The Los Angeles City Council voted unanimously July 24 to ban medical marijuana dispensaries, another salvo from city leaders desperate to catch up to a problem that should have been addressed before such draconian measures were necessary.
“LAPD (Los Angeles Police Department) has been asking us for clarity,” Councilman Jose Huizar said after the vote. Huizar introduced the bill back in December, citing citizen backlash against the pot shops and effectively calling out the dispensary model as a magnet for crime.
Police Chief Charlie Beck fell in lockstep behind the law enforcement position, communicating in a letter to the City Council that he supported the ban. In that same letter, Beck admitted burglaries, armed robberies and murders at dispensaries could not be directly correlated to increased crime in the city. Mayor Antonio Villaraigosa remained ambivalent on the issue until Tuesday, when a spokesperson released a wishy-washy statement urging a “limit on dispensaries while preserving access for those with a verifiable medical need.”
Despite the dark cloud hanging over the MMJ community after the vote, a potential ray of hope for patients in the Los Angeles metropolitan area was found in a separate “soft ban” measure that passed the council by a vote of 9-5, which declared a resolution be drawn up for vote that would allow about 180 dispensaries vetted back in 2007 to remain open.
This would seem to follow the Villaraigrosa vision of limited dispensaries, although the separate resolution has no timetable for hearing, meaning that for now the City of Los Angeles is effectively shuttering the entire storefront dispensary network. Somewhere between 700 and 900 dispensaries currently operate in the L.A. area, with numbers having mushroomed amid legal wrangling in the state over regulatory schemes.
“We need to start with a clean slate,” said Councilman Mitchell Englander. “Los Angeles has experimented with marijuana and has failed.”
What Englander has failed to mention is that voters in California voted for some system of medical marijuana procurement long ago, and it didn’t include patients needing a horticulture degree to do so. Allowing patients and caregivers to grow their own medicine is a fine concession, but it falls short of allowing all patients access to the treatment of their choice. If chronic pain forces me to use crutches, I’m not going to hop on one leg into the woods and carve one out of a fallen tree. I’m going to find treatment in the closest proximity and at the most reasonable cost I can find.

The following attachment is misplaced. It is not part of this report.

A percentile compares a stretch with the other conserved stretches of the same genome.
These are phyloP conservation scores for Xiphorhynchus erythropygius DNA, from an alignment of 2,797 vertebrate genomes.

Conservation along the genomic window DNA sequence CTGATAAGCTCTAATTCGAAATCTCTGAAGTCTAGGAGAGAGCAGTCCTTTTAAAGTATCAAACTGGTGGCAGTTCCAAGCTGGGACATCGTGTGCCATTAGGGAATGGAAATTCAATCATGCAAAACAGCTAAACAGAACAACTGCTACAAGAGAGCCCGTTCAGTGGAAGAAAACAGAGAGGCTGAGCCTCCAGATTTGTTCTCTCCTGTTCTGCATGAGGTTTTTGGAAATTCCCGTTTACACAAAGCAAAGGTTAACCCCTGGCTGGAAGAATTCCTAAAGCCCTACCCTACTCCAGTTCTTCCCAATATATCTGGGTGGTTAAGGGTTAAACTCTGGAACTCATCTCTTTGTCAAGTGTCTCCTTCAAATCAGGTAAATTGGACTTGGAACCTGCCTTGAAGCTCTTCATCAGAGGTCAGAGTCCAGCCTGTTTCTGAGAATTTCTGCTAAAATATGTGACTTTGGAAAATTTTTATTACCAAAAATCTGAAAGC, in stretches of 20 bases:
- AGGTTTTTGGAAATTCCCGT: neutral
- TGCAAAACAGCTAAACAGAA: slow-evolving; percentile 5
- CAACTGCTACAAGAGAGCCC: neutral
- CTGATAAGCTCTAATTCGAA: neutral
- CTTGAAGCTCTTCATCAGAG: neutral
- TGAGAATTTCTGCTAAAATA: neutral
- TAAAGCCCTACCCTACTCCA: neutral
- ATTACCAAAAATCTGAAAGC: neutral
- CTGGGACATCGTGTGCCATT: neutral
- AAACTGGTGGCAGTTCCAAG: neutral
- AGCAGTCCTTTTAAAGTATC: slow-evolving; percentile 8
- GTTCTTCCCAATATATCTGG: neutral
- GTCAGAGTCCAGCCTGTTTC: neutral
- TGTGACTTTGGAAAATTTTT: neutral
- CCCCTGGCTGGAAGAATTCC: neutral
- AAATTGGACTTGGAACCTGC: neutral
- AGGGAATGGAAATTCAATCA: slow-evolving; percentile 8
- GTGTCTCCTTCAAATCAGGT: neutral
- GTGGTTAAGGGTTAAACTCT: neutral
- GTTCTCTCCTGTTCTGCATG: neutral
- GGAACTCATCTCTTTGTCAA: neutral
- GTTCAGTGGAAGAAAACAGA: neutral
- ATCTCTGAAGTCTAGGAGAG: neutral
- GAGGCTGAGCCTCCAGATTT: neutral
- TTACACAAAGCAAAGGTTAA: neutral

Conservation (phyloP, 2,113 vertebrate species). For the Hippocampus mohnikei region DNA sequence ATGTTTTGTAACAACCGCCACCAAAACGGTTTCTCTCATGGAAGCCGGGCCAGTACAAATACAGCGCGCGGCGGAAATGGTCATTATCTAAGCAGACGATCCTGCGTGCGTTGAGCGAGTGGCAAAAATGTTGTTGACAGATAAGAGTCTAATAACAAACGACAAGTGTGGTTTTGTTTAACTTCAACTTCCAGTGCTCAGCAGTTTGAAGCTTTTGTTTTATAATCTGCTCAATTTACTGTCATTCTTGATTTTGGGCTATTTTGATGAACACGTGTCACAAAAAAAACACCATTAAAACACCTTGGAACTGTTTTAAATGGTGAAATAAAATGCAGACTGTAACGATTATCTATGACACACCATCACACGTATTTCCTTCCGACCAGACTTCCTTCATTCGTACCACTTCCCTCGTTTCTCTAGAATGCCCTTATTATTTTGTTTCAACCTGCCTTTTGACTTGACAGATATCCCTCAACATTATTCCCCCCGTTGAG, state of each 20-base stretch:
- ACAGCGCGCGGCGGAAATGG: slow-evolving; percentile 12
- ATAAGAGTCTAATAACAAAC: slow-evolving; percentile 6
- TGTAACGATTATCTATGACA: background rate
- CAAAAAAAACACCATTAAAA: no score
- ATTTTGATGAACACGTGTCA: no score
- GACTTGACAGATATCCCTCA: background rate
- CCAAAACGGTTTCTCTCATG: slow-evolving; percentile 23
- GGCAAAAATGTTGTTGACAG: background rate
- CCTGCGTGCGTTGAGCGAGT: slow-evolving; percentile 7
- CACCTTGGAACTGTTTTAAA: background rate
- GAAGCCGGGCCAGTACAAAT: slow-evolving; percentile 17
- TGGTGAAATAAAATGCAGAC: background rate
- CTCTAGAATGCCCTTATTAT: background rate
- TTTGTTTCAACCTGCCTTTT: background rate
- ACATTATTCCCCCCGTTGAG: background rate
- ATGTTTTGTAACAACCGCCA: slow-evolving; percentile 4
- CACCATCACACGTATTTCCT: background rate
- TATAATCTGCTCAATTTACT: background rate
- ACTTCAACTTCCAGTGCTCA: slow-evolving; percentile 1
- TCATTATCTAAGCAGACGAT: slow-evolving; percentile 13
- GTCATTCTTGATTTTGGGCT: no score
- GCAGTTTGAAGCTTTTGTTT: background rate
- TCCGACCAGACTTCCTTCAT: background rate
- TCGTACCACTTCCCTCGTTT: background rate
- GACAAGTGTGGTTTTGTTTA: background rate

California had a chance to address comprehensive laws on a statewide basis after voters passed Proposition 215 in 1996, but like their recent punting on fiscal issues, state leaders kicked the can down the road deferring to federal law on the issue. With that rationale, why does California need state legislators?
If Angelenos are looking for someone to pin failure of implementation of MMJ intent, they should look no further than the California State Legislature and its failure to create a framework of rules that balance genuine community concerns with those looking to obtain medication for their ailments. Coloradans looking for relief through cannabis can point to their legislative body for creating an intricate level of regulation that if nothing else gives localities a blueprint to work from when choosing a path to deal with the will of their constituency. While we hear of how many communities in our state choose to ban dispensaries, remember that those that do allow for such a system have effective rules in place that most pharmacies or taverns would be hard-pressed to match.
You would think that local officials might have real issues to deal with.